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A revolutionary era ship from the 1770s was found buried underneath the World Trade Center

Archaeologists say it was built from same wood used to build Philadelphia’s Independence Hall.

Source: NBC Nightly News/YouTube

IT’S A SHIP tied to two critical points in American history, 11 September 2001 and the eve of the Revolutionary War.

Researchers said this week that a vessel unearthed four years ago at the World Trade Center site in Lower Manhattan was made from wood cut around the year 1773 — two years before the start of the war and three years before the signing of the Declaration of Independence.

Scientists at Columbia University’s Lamont-Doherty Earth Observatory are attempting to lift the veil on the mystery surrounding the almost a quarter of a millennium old ship.

Using the process of dendrochronology, which involves analysing the pattern of rings in the wood used to build the ship, the researcher have dated the ship back to the late 18th century, around the time of the Revolutionary War.

Ground Zero Buried Ship Archaeologists begin dismantling the remains of an 18th century ship. Source: AP Photo/Mark Lennihan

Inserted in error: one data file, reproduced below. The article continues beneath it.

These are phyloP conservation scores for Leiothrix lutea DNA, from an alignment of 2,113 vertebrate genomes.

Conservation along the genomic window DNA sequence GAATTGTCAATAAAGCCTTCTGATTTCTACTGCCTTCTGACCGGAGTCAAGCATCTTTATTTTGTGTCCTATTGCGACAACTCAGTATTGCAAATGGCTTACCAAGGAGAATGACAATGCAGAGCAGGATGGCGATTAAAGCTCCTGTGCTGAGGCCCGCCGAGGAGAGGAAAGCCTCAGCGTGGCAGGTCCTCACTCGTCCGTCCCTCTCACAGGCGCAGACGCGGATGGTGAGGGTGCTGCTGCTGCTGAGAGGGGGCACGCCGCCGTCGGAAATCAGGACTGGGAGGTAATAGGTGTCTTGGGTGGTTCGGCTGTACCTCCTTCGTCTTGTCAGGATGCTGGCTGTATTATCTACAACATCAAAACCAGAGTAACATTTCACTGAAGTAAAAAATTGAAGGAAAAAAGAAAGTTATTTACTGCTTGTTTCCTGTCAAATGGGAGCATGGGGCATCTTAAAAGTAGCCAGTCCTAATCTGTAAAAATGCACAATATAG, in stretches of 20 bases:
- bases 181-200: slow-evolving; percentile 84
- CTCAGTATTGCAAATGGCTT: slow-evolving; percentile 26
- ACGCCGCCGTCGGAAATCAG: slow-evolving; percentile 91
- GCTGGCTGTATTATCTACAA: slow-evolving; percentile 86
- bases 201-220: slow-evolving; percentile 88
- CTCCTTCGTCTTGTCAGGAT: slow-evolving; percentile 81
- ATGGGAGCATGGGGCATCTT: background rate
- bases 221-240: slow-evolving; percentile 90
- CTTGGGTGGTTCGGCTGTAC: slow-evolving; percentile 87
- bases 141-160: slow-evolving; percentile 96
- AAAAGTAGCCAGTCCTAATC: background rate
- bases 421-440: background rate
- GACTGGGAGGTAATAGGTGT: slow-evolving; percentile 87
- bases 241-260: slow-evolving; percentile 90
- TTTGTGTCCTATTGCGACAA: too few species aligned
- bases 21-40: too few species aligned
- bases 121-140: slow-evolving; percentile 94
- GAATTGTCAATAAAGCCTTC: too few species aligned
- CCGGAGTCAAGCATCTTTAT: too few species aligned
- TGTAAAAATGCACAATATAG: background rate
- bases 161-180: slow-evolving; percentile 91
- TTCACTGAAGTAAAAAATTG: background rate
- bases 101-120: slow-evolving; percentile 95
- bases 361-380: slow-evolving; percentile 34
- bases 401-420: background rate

Writing in the July issue of the journal Tree Ring Research, the researcher s say that the white oak in the ship’s frame came from a Philadelphia-area forest and matched the material used to build the city’s Independence Hall.

They said they tentatively identified it as a Dutch-designed, Philadelphia-built sloop made to carry passengers and cargo over shallow, rocky water.

It’s believed that the ship sailed for 20 to 30 years before being weighed down and sunk to the bottom of the Hudson River as landfill to extend lower Manhattan.

A 32-foot piece of the vessel was found in July 2010 about 20 feet under a street during construction of a parking garage for the new 1 World Trade Center tower, part of the complex rebuilt after the 9/11 terrorist attacks took down two towers.

Ground Zero Buried Ship Planks from the ship stick out of the mud at the World Trade Center construction site. Source: AP Photo/Mark Lennihan

Archeologists dismantled the ship piece-by-piece and freeze-dried each plank so they could be studied and eventually reassembled for display.

A 100-pound iron anchor was found a few yards from the hull, possibly from the old vessel.

It was the second ship found buried in Lower Manhattan in the last four decades. Archaeologists found an 18th-century cargo ship on Water Street in 1982.

Read: Unidentified 9/11 remains returned to Ground Zero >

Pic: Incredible image of escalator being lifted to new World Trade Center >

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